What is Social Franchising?

Social Franchising constitutes a growing movement, through which social enterprises, NGOs, cooperatives -and in general all the organizations that are under the umbrella of social economy -, attempt to maximize the social impact in the societies, by mostly achieving common and pre-determined social objectives that are able to serve the needs of disadvantaged groups of individuals, deriving from different local spaces.

The term ‘franchising’ is widely well-known when it is correlated with commercial activities, such as in the case of chains of restaurants and shops that are located in different areas or countries under a common brand name; although the term of commercial franchising is not necessarily being connected with any social purpose.

Contrary, in order for the social franchising to exist, the presence of both a social franchisor and one -or more- franchisees is being required. By saying ‘social franchisor’ we imply a social enterprise -or another type of organization with a social purpose- that replicates a specific social enterprise business model, whilst by saying ‘social franchisee(s)’, we imply at least one independent organization with a social dimension that is being replicated by the social franchisor. Essential prerequisites are both the existence of a common social brand which is being managed by the social franchisor, as well as an exchange of know-how and a further interaction among the social franchisor and the social franchisees, whilst all of them do collaborate with the aim of accelerating the social impact that such alliance could have on pre-determined social target group(s).

Some examples of Social Franchising

To investigate further the term of social franchising, we will provide some tangible examples:

Social Franchising for Health

Website http://sf4health.org/

‘The Social Franchising for Health’ which is under the University of California, San Francisco. The specific model of social franchising is being depicted through the following picture:

http://sf4health.org/about-social-franchises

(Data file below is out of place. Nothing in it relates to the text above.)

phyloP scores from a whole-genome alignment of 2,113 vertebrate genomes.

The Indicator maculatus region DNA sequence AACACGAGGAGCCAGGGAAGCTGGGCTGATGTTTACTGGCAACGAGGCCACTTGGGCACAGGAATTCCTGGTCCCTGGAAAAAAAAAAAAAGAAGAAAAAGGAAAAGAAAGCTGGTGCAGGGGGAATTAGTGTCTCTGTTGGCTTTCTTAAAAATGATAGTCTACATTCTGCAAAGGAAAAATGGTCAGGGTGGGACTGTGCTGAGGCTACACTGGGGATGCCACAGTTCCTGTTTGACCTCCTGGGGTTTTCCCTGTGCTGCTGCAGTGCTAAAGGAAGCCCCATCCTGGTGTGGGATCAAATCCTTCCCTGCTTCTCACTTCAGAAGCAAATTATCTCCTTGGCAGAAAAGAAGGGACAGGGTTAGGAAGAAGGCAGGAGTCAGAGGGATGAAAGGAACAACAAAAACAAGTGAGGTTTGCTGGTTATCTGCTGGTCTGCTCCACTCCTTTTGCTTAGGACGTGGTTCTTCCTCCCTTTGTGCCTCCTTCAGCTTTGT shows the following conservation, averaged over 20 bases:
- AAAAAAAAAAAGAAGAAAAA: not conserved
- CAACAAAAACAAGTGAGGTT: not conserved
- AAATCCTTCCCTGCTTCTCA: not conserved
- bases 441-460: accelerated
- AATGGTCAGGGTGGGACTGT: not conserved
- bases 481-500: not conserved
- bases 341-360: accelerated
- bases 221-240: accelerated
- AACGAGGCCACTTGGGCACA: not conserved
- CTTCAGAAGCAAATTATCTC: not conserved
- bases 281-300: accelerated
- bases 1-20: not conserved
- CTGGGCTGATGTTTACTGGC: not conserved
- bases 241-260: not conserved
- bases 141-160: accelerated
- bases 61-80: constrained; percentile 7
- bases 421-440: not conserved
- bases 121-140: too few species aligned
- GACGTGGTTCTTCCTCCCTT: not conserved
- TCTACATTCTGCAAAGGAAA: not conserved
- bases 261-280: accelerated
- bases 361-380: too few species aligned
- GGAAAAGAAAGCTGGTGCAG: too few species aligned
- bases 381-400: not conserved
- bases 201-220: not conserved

Subsequently, the following picture-diagram depicts the Financing Model of the ‘Social Franchising for Health’:

http://sf4health.org/about-social-franchises

LE MAT

Website http://www.lemat.se/en/index.html

Le Mat constitutes a social franchising organization which is addressed to social enterprises running hotels, hostels and B&B’s. The main social aim of LE MAT is to generate new job opportunities for unemployed people, by simultaneously providing the opportunity to one to become a social entrepreneur. Behind LE MAT social enterprise, is the LE MAT EUROPE franchisor that manages the social brand called ‘LE MAT’, thus seeking to convey this particular idea to many countries (www.lemat.coop ). The following video provides further details related to LE MAT scope:

Energy4all

Website http://energy4all.co.uk/

Energy4ALL established in 2002 with the aim of increasing the percentage of renewable energy co-operatives in the UK, due to the new circumstances that a low carbon economy requires.

As it’s written in the cooperative’s website ‘Energy4All is uniquely owned by the co-operatives it assists; As additional co-ops are established they too will take a share in this growing organisation.

Energy4All offers a highly successful combination of industry experience, community involvement, ethical investment and business acumen providing a package of sector, admin, and financial services to Co-ops in return for an annual fee’ (online source: http://energy4all.co.uk/about-us/)

In order to be informed on how Energy4all operates, please watch the following video:

The Global FoodBanking Network

Website https://www.foodbanking.org/
‘Food banking systems capture surplus food and deliver it to the people who need it most, engaging all sectors of society (governments, business, and civil) in the process. Food banks acquire donated food, much of which would otherwise be wasted, from farms, manufacturers, distributors, retail stores, consumers, and other sources, making it available to those in need through an established network of community agencies. These agencies include school feeding programs, food pantries, soup kitchens, AIDS and TB hospices, substance abuse clinics, after-school programs, and other nonprofit programs that provide food to the hungry’ (on-line source: https://www.foodbanking.org/)

Accordingly, the global network of Banks could be found here:
https://www.foodbanking.org/what-we-do/our-global-reach/